Thomas says Court should rethink precedents on contraception, same-sex marriage
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As the U.S. Supreme Court announced its decision to strike down the decades-old rulings that once established a constitutional right to choose to have an abortion, Justice Clarence Thomas urged his colleagues to reevaluate other landmark cases protecting contraceptive access, same-sex relationships and same-sex marriages.
In a concurring opinion delivered Friday, Thomas suggested that the logic used by the court’s conservative majority to overturn Roe v. Wade and Planned Parenthood v. Casey could signal similar outcomes for cases that recognized other personal rights: Griswold v. Connecticut, Lawrence v. Texas, and Obergefell v. Hodges. In the Griswold case, in 1965, the court threw out a state law banning the use of contraception. Lawrence v. Texas, in 2003, established that states cannot criminalize private sex acts between consenting adults. And in Obergefell, in 2015, the court ruled same-sex couples have an equal right to marry.
Thomas argued that since the majority ruled that the right to abortion “is not a form of ‘liberty’ protected by the Due Process Clause” of the 14th Amendment, the same reasoning should apply more broadly.
“In the future, we should reconsider all of this Court’s substantive due process precedents, including Griswold, Lawrence and Obergefell,” he wrote.
All the other justices, however, disagreed.
Writing for the majority, Justice Samuel Alito noted, “The Court emphasizes that this decision concerns the constitutional right to abortion and no other right. Nothing in this opinion should be understood to cast doubt on precedents that do not concern abortion.”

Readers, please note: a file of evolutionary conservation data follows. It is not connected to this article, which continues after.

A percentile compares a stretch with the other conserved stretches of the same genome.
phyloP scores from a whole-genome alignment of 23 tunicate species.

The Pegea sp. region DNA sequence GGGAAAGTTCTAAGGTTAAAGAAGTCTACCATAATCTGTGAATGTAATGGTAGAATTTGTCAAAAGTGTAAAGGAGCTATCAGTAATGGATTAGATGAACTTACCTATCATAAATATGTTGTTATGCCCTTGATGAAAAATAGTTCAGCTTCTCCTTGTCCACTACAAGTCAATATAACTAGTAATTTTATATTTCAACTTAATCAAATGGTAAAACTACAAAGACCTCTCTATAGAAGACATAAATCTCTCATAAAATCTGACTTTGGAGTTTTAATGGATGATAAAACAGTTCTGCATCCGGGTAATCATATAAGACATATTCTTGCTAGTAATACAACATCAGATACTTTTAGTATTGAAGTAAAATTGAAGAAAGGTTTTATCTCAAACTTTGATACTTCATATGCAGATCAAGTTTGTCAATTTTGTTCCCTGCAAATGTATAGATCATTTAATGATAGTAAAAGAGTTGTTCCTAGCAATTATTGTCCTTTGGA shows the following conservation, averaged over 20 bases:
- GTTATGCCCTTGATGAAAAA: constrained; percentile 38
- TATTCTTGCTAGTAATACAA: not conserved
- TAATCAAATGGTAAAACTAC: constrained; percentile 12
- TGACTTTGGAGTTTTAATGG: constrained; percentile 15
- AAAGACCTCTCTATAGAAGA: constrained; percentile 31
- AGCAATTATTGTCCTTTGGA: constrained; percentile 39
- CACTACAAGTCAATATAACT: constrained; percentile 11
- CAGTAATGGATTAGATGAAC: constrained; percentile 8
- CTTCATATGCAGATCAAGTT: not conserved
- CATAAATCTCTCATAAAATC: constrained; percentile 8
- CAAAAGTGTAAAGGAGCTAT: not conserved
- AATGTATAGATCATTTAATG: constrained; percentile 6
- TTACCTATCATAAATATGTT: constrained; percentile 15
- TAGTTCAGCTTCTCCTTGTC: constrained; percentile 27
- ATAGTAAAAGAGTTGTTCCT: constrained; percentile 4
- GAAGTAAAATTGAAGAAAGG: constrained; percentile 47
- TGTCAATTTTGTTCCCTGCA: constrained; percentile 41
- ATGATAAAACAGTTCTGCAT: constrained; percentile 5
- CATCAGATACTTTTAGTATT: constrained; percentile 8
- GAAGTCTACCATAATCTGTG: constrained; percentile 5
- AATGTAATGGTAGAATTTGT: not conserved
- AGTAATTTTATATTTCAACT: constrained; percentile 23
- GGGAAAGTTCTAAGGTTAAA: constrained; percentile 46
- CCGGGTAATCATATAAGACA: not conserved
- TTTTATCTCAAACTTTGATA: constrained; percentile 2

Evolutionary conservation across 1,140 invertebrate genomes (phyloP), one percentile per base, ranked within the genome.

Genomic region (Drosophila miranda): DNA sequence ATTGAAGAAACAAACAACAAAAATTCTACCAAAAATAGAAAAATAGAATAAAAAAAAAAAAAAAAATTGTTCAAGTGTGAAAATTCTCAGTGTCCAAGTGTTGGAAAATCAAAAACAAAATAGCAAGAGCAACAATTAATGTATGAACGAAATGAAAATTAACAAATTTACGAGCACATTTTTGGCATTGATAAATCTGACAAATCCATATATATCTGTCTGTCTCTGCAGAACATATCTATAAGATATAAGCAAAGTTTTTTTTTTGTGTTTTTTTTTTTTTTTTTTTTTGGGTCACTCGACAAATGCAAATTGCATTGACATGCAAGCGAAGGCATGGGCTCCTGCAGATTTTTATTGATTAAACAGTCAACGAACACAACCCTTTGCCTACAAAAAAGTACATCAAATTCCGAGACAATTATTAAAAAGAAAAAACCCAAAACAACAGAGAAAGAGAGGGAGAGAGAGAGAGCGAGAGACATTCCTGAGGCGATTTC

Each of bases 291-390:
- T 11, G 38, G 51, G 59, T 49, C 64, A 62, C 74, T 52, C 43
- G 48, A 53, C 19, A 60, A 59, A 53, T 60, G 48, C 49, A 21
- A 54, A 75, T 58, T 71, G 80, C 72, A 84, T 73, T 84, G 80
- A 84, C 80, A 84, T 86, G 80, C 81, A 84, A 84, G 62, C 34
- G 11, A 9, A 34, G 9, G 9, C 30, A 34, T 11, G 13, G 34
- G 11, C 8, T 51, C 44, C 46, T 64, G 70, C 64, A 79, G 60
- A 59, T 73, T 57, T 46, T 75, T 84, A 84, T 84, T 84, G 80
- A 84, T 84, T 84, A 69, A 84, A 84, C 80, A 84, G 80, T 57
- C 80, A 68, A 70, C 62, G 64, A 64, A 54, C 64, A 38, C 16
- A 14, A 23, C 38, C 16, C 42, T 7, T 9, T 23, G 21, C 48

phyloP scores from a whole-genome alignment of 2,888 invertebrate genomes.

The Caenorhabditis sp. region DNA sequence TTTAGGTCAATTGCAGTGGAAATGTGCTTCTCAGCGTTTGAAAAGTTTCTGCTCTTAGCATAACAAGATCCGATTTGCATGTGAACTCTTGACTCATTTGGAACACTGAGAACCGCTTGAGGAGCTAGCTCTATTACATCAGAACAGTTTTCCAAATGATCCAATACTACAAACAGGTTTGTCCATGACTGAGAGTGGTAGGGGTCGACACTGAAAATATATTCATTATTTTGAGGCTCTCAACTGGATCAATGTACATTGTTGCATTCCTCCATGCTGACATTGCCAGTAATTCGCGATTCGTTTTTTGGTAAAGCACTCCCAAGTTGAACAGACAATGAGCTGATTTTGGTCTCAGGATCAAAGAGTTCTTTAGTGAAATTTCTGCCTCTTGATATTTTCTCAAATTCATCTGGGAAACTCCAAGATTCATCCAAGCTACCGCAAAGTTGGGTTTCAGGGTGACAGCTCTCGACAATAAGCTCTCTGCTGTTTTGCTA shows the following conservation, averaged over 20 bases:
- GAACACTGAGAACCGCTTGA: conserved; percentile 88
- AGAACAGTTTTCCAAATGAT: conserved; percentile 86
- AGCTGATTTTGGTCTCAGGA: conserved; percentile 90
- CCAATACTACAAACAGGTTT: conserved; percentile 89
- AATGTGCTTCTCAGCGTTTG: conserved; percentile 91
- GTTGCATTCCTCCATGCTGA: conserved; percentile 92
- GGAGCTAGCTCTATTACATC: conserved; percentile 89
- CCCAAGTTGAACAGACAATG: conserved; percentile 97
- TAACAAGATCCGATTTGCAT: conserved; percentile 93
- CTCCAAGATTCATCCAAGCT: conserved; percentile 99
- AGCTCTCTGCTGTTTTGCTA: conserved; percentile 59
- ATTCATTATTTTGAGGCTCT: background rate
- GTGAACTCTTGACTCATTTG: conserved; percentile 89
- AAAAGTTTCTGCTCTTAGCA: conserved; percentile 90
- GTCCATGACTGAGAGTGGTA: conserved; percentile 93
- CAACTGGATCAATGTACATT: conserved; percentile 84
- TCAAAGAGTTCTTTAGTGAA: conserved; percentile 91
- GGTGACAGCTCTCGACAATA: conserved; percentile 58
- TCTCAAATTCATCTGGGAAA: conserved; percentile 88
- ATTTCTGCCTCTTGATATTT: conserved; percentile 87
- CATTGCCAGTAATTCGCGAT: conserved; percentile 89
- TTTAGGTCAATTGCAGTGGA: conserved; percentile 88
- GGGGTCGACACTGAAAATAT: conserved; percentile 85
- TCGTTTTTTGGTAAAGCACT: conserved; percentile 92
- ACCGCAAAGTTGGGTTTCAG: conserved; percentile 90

“Rights regarding contraception and same-sex relationships are inherently different from the right to abortion,” Alito wrote, “because the latter (as we have stressed) uniquely involves what Roe and Casey termed ‘potential life.'”
Alito was joined by Justices Neil Gorsuch, Brett Kavanaugh and Amy Coney Barrett, in addition to Thomas. Chief Justice John Roberts supported the court’s decision in part, but said overturning Roe and Casey, which will leave abortion restrictions in the hands of state officials, goes too far.
In his own concurring opinion, Roberts wrote, “I emphasize what the Court today states: Overruling Roe does not mean the overruling of those precedents, and does not threaten or cast doubt on those precedents.”
Even so, Thomas’s opinion spotlights a legal argument for how the court’s ruling on Roe and Casey could undermine the constitutional frameworks of cases like Griswold, Lawrence and Obergefell.
The three liberal justices who dissented in the case warned it could be a sign of things to come.
“No one should be confident that this majority is done with its work,” wrote Justices Sonia Sotomayor, Elena Kagan and Stephen G. Breyer in their dissent.
“The right Roe and Casey recognized does not stand alone. To the contrary, the Court has linked it for decades to other settled freedoms involving bodily integrity, familial relationships, and procreation,” they continued. “Most obviously, the right to terminate a pregnancy arose straight out of the right to purchase and use contraception. … In turn, those rights led, more recently, to rights of same-sex intimacy and marriage.
“They are all part of the same constitutional fabric, protecting autonomous decisionmaking over the most personal of life decisions.”